The Department of Education has asked teachers’ union the ASTI to cooperate with arrangements it is attempting to make to keep secondary schools open in the event of industrial action by teachers.
The Association of Secondary School Teachers is currently balloting members in relation to two issues, one of which is a withdrawal from supervision and substitution duties.
If members vote to withdraw then more than two thirds of post primary schools could be forced to close as a result.
The outcome of the ASTI ballot will be known next Friday.
The Department of Education says the outcome of the ballot cannot be presumed. However it has confirmed that it has been discussing contingency arrangements in the event of a Yes vote with school management bodies.
If ASTI members decide to withdraw from supervision and substitution duties this makes school closures inevitable unless others can be recruited to step in and assume those duties.
The department has written to the union requesting that it give sufficient notice of any withdrawal to allow time for recruitment and garda vetting to be undertaken.
This would require much more than the one week’s notice stipulated under industrial relations legislation.
The union has also been asked to allow school principals who are ASTI members to cooperate with any such moves, and it is asked that ASTI members do not in any way hinder the activities of external personnel, should they be recruited.
The ASTI says it is awaiting the outcome of the ballot and has not as yet made any decision as to industrial action.
Of the country’s 735 post primary schools, the ASTI would represent staff in more than 70% of them.
While 375 schools have staff rooms entirely or almost entirely comprised of ASTI members, a further 150 schools are what are known as “dual union” schools, with a mixture of ASTI and TUI members.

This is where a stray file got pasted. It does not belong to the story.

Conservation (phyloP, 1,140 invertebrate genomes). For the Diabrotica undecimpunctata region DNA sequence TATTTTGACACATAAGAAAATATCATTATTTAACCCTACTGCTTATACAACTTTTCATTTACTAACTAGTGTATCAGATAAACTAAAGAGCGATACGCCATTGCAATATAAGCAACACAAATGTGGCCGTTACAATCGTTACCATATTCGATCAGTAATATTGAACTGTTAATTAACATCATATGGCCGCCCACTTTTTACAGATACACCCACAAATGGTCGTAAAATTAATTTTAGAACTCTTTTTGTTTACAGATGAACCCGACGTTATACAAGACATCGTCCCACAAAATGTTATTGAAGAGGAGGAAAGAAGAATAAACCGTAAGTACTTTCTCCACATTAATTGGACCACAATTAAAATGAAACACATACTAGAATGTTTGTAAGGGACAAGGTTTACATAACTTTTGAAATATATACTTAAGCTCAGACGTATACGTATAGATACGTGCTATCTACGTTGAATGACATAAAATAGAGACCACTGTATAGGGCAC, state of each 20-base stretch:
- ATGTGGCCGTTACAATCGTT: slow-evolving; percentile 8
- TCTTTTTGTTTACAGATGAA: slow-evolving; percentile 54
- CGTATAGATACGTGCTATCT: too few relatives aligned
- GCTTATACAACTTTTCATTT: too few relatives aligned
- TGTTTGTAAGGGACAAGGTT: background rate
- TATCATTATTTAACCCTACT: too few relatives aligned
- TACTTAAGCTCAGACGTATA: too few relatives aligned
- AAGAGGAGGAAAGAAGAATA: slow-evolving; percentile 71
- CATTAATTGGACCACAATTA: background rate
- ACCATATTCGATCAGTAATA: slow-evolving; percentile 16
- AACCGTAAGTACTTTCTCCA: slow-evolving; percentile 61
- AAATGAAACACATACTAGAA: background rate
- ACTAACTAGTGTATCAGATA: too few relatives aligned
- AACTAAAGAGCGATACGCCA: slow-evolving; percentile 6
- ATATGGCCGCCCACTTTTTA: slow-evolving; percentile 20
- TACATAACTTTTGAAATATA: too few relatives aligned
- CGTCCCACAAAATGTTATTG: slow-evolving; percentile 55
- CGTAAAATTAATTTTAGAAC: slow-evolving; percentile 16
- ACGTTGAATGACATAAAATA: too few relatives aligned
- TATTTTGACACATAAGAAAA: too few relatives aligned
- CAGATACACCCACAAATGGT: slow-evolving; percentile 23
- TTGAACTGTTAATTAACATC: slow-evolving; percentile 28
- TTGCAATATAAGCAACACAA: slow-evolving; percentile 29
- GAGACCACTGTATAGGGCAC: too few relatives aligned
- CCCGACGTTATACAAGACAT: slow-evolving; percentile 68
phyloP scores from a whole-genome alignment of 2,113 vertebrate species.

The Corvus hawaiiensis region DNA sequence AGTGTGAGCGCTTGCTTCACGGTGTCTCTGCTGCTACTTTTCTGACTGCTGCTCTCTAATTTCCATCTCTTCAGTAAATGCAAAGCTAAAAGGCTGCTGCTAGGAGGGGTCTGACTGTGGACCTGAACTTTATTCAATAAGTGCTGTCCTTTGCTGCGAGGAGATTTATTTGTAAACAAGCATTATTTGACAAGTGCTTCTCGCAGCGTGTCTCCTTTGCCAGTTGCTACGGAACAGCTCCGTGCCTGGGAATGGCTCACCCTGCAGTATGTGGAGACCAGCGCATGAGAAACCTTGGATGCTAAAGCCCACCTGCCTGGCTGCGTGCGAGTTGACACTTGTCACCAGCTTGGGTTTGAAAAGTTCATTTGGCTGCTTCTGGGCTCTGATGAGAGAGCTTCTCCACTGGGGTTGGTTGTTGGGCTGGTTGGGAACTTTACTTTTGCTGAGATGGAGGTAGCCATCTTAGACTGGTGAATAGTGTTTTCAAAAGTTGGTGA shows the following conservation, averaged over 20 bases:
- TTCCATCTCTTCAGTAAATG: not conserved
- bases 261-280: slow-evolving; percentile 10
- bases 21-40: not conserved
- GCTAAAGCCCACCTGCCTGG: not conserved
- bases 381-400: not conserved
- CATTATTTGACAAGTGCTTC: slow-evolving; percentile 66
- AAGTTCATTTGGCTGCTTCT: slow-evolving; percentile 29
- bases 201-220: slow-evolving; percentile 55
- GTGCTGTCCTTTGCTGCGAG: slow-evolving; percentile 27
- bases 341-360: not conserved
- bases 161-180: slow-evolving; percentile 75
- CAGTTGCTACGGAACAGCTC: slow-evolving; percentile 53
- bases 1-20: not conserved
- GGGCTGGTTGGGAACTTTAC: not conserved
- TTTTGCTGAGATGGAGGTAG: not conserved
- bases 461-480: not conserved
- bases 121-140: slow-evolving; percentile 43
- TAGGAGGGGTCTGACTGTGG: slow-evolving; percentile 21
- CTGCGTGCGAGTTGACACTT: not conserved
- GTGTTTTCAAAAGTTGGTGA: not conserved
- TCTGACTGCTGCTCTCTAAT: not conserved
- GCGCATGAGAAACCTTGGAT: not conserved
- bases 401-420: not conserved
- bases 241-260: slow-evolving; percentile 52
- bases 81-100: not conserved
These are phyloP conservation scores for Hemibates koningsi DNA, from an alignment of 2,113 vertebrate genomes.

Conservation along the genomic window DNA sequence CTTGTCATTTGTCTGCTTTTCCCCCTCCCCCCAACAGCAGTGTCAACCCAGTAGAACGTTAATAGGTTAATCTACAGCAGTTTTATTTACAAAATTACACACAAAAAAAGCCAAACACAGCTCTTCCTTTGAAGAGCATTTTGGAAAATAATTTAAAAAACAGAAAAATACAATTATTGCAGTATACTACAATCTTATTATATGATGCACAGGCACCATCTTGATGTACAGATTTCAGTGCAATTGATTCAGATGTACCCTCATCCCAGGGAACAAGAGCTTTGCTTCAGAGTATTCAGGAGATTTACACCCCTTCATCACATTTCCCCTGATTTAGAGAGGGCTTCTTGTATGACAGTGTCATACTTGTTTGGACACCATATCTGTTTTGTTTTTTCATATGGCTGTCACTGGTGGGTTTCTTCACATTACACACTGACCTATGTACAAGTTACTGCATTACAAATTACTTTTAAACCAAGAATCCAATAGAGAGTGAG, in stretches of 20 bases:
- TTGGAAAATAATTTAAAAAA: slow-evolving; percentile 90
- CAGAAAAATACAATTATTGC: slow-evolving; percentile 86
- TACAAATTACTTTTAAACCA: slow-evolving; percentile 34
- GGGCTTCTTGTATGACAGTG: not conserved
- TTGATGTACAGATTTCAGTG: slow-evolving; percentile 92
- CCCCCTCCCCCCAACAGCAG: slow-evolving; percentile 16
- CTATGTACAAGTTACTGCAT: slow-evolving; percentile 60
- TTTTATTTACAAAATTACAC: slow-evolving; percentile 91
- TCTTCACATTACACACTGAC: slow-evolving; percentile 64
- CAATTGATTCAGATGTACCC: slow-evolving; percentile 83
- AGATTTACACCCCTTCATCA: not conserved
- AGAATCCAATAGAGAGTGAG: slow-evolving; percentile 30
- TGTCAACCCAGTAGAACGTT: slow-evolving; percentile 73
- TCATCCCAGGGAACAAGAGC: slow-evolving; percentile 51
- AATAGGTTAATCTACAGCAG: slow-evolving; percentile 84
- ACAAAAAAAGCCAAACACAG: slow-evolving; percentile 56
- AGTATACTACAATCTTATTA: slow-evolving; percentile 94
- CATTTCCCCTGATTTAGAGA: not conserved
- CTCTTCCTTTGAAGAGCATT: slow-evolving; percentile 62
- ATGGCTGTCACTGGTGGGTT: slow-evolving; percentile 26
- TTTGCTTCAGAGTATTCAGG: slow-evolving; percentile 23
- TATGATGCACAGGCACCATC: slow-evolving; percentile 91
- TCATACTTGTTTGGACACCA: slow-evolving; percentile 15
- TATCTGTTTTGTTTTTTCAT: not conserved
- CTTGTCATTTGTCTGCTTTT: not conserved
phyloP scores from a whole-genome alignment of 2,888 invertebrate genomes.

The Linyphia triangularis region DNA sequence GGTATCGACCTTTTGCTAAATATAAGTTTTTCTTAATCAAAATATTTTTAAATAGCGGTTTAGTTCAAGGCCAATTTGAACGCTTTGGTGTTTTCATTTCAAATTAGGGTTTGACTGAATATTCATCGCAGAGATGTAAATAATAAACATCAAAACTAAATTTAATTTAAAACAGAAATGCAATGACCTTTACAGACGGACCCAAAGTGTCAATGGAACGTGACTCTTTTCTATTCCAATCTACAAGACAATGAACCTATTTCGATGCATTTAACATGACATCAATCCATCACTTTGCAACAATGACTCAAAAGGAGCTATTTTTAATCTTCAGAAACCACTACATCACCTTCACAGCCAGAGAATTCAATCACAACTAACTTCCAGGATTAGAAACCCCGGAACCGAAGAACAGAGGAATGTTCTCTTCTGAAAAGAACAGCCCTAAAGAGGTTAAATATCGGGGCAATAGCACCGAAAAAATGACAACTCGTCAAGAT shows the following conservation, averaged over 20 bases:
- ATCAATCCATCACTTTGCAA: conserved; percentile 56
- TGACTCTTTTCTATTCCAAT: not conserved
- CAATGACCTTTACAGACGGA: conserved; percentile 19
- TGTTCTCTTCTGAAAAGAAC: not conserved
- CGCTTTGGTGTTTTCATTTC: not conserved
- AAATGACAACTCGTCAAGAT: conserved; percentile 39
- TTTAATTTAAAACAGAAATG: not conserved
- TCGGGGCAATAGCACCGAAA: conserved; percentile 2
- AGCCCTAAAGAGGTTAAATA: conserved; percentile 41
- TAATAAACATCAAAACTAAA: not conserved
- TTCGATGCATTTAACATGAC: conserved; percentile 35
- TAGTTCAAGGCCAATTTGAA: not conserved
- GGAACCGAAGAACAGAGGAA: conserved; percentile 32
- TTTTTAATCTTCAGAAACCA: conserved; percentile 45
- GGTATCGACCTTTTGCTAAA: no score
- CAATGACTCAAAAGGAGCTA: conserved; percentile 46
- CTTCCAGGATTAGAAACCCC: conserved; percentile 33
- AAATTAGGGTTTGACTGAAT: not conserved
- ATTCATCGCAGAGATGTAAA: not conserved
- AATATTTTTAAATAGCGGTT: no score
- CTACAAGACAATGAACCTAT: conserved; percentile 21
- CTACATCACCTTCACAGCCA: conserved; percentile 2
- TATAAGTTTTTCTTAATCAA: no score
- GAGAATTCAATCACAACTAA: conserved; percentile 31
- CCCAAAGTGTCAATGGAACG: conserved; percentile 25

Any industrial action will affect both these kinds of schools.
The department says it expects the union to consider the matter following the conclusion of the ballots on Friday.
It says keeping schools open would require a significant degree of cooperation from the union. But even with such cooperation departmental sources have acknowledged that it would be a difficult task.
ASTI President Ed Byrne this morning said he cannot say whether members will co-operate with the Department of Education’s request to allow enough time to put contingency plans in place in the event of strike action.
Speaking on RTÉ’s Morning Ireland, Mr Byrne said he could not predict the outcome of the ballot and that the union would await the result before making a decision on whether or not to facilitate the department’s request.
He said the Government had had since June 2015 to put contingency plans in place.
“I wouldn’t like to predict the outcome of a ballot of our members. I think we have to wait and see what they decide and then we will make our decisions.
“I’m also interested that the monies that were stopped that caused this problem had to be put into FEMPI in June 2015. They’ve had a lot of time to make up contingency plans.”
Mr Byrne described the plan as rather vague and but said the union had facilitated such measures previously.
The General Secretary of the Joint Managerial Body, the group that represents boards of management in secondary schools, said contingency plans cannot be fully laid out until the result of the ASTI ballot is known.
Speaking on RTÉ’s Today with Sean O’Rourke, John Curtis said the last thing the group wants to see is teachers withdrawing from supervision and substitution duties.
He said substitution requires a very definite skill set and that he would not like to envisage a situation where teachers are not engaging at this level.
Mr Curtis said it is not just this matter that is affecting schools, adding that planning is curtailed as well as issues surrounding the Junior Cycle.
“Because there’s a myriad of issues outstanding, what we would urge people to do as a matter of urgency is to talk and engage in dialogue, see what solutions people might be able to come up with,” said Mr Curtis.
“Because ultimately it’s the students in our care that we all want to protect and look after. And as in any industrial dispute this will be resolved at some stage.
“But for us at the moment, really it isn’t necessary that that dialogue occurs in a meaningful way as soon as possible.”